“You Can’t Love God Like That” – Well, Maybe You Can – A Congregation in Rural Georgia Defies the Odds and Flourishes by Welcoming Everyone

The preacher begins his Sunday sermon with, “Anybody ever have a week that just sucks?” Several hands go up. Gesturing with heavily tattooed arms exposed by a short sleeve T-shirt, he continues: “Ever been hit so hard that you’re questioning God? That doesn’t make you a bad person.”

In the Rev. Grant Myerholtz’s congregation you’re not a bad person if you ever question your faith. Nor are you a bad person because of your color, your politics, your gender or your choice of people to love.

Coming around a bend on Mount Hebron Road in the rural Georgia hamlet of Hartwell, one first sees a parking lot with an old lit marquee-style sign announcing, “THE TIRED THE POOR AND HUDDLED MASSES WELCOME HOME.” The words are off-center, but the message is clear. When one enters the 134 year-old red-brick Mt. Hebron Baptist Church one may expect—as it’s Facebook page proclaims—”No judgement No hostility No rituals. Just real people loving God and each other. All are welcome!”

Myerholtz’s congregation is taking the opposite direction of many houses of worship where pews are emptying with no signs of the trend reversing. By contrast Mt. Hebron Baptist Church’s faithful doubled from the dozen or so attendees at his first service in 2020, then doubled again, and yet again and has continued to grow as word spreads of the inclusive house of worship that welcomes those who are rejected elsewhere.

This month, Myerholtz will celebrate lakeside baptisms for anyone who has been denied that rite. “If it were up to me, a representative of every ministry in this town would be there with arms wide open,” he says. “We have the easiest job on the planet as Christians if we want to accept it. That is simply to love everybody.”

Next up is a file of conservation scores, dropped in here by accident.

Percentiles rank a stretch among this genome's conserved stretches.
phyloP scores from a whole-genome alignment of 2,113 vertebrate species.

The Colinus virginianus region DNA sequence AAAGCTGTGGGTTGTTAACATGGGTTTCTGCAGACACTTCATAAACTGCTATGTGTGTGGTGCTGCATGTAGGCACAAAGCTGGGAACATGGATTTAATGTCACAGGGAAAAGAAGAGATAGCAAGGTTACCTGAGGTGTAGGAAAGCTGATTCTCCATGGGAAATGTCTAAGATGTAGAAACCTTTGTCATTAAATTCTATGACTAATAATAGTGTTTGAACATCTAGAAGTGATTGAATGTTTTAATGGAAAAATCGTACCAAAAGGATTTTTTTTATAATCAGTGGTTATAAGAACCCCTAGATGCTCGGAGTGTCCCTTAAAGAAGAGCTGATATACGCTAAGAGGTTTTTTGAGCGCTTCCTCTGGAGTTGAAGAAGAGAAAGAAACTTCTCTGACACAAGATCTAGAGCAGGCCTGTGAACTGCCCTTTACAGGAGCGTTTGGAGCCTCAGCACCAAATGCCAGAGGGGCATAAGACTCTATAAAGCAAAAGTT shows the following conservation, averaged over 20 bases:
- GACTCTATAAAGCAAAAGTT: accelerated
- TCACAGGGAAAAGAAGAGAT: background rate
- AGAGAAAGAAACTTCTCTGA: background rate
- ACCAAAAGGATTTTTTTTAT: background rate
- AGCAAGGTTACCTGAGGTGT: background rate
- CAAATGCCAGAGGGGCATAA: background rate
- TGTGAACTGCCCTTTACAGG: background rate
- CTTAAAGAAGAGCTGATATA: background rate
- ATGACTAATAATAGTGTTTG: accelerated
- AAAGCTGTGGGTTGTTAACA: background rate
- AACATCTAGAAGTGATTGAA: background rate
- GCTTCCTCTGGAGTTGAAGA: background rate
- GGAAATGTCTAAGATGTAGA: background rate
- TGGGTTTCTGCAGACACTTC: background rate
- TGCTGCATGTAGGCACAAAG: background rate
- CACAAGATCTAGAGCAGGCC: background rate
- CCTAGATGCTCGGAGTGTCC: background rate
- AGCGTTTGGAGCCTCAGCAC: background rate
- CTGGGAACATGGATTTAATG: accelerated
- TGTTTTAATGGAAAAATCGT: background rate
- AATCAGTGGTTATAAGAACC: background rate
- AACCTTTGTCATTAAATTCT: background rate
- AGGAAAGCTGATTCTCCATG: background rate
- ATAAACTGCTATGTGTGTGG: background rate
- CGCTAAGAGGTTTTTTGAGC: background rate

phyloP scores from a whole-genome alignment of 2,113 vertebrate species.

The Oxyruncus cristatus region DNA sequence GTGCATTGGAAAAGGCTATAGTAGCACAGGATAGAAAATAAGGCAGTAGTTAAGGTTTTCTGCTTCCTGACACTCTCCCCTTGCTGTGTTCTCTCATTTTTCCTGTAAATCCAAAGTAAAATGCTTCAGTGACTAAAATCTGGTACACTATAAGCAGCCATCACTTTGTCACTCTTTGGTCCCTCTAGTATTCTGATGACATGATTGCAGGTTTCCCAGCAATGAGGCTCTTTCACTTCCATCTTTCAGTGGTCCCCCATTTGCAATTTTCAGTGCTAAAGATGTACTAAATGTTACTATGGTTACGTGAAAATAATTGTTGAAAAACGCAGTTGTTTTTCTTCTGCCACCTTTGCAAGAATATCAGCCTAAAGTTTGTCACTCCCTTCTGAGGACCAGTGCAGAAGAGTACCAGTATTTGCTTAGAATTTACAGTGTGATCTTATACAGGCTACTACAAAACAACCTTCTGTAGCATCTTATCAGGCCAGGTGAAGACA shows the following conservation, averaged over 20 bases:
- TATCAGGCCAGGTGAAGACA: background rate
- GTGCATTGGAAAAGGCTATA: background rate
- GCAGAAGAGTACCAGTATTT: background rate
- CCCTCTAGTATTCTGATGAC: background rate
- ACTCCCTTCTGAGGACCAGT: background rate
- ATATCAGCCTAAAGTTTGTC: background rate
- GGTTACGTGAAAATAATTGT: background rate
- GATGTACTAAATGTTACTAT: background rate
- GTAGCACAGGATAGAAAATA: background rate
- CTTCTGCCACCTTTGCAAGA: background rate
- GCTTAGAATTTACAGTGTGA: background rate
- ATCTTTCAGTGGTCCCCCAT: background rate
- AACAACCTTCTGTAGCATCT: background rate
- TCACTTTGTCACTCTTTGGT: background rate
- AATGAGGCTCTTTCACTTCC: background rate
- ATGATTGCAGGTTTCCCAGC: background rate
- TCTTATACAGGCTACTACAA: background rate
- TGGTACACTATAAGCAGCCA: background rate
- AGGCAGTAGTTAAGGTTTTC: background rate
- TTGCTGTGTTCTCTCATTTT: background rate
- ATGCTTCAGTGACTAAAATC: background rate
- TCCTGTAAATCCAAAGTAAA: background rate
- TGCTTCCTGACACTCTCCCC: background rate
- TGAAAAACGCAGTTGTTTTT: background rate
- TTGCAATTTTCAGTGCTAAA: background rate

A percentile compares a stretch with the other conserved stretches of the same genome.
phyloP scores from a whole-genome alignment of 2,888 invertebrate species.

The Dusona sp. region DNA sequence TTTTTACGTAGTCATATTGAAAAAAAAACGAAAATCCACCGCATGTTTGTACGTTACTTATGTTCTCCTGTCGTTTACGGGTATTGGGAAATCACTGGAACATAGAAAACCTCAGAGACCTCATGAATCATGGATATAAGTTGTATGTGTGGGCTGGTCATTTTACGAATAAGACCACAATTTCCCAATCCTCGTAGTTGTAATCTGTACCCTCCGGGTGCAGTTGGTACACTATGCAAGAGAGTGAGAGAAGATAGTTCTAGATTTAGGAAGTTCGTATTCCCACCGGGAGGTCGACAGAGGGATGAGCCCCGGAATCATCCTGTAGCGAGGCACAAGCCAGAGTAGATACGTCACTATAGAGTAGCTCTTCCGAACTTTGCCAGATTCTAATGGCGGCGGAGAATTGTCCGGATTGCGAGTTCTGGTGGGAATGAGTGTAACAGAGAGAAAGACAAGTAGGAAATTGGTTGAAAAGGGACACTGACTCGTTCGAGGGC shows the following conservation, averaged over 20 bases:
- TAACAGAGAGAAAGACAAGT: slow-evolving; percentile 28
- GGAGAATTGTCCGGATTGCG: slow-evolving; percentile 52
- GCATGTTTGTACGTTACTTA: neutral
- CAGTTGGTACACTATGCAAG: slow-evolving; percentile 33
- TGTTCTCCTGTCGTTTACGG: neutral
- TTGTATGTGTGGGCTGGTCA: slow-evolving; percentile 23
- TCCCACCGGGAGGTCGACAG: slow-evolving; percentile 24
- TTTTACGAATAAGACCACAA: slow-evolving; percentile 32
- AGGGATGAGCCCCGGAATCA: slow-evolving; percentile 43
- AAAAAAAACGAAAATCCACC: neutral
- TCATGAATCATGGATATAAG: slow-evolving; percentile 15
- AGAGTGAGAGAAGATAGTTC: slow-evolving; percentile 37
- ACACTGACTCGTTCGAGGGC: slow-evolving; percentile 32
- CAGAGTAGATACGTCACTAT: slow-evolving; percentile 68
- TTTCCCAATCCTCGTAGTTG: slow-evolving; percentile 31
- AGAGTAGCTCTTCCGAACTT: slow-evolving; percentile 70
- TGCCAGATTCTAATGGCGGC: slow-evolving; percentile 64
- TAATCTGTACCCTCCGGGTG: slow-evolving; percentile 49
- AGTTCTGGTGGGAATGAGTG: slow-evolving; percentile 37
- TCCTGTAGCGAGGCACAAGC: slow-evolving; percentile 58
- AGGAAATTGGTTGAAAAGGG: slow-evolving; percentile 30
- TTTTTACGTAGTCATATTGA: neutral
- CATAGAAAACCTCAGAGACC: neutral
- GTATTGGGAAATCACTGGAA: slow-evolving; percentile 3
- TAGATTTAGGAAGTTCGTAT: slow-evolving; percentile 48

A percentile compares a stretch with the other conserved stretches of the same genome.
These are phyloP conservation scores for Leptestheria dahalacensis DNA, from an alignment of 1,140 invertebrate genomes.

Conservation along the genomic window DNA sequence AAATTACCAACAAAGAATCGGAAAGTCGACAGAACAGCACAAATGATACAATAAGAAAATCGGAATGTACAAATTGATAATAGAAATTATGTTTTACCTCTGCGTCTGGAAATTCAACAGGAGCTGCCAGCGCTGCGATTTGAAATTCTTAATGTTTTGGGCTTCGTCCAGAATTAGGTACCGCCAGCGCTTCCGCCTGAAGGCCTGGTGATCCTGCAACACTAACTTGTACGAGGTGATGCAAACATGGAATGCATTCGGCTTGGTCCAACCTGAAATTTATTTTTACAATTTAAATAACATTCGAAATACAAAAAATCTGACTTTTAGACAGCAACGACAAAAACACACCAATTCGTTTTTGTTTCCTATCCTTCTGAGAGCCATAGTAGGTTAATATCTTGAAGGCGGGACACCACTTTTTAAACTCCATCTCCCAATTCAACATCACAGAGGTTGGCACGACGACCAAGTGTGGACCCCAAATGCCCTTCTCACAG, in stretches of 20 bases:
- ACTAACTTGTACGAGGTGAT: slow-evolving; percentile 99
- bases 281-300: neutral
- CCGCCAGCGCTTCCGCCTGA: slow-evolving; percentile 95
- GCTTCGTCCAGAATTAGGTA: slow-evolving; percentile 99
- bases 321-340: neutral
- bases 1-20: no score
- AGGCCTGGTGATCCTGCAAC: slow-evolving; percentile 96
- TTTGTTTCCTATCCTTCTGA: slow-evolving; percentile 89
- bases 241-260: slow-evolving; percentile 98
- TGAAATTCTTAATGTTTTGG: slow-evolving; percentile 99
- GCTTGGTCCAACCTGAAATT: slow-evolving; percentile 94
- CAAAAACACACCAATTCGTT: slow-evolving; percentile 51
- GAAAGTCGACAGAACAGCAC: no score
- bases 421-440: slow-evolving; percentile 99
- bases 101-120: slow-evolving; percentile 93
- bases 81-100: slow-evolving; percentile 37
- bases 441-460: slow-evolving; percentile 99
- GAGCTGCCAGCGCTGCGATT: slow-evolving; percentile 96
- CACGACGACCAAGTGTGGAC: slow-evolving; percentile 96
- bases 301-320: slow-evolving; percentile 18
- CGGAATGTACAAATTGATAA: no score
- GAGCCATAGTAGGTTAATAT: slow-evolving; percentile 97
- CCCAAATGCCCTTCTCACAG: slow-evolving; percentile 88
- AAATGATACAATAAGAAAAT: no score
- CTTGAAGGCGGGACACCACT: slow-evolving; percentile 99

Reverend Myerholtz, a Hartwell native, began his clerical career steeped in traditional Baptist doctrine, serving at several small churches in South Carolina and Georgia. After a time though, he tired of dogma being a hindrance rather than a help toward following Jesus. He sought his own path, joining the National Guard in 2011. There, while recovering from injuries incurred from a training exercise he came across “The Ragamuffin Gospel,” a book by a former Franciscan priest which argued for one simple principle: unconditional grace.

Inspired, Myerholtz decided to build his world around that one premise. Back home in Hartwell, a serendipitous meeting with one of the Mt. Hebron deacons led to an invitation to lead that church. Since then, the church—which despite its Baptist roots, prefers not to be pigeon-holed in a denomination and considers itself independent—has been wide open and welcoming.

Jake Duvall, a combat veteran suffering from PTSD from two tours of duty in Iraq, recalls the reverend telling him to come as you are, not as you should be. “I don’t do well with crowds,” explained Duvall. “But I really feel that my symptoms are tolerable when I go to that church.”

Terri Massey, the daughter, granddaughter and sister of higher-ups in her local Baptist church—was rejected by that church when she came out in 2004, shortly after she met the woman she would later marry. Her fellow parishioners responded to her news, not with love but with calls for her to undergo conversion therapy and with prayer vigils outside her home. With Mt. Hebron she feels loved for being who she is. “It was like this load was off of me,” she remembers.

Reverend Myerholtz, whose Sunday best is T-shirt and jeans, and whose sermons contain almost as many pop culture references as those from Scripture, recently gave the opening prayer at the Hartwell Pride festival, an event that garnered sharp criticism from area churches concerning a possible spring drag show.

Of the backlash, the festival’s president, Collin Graham, who is trans, said, “There’s a community of people that guard their religion and say, ‘It’s not for you. You’re a sinner. You can’t love God like that.’”

Reverend Myerholtz and his growing congregation at Mt. Hebron are proof that one can indeed love God like that—and many will.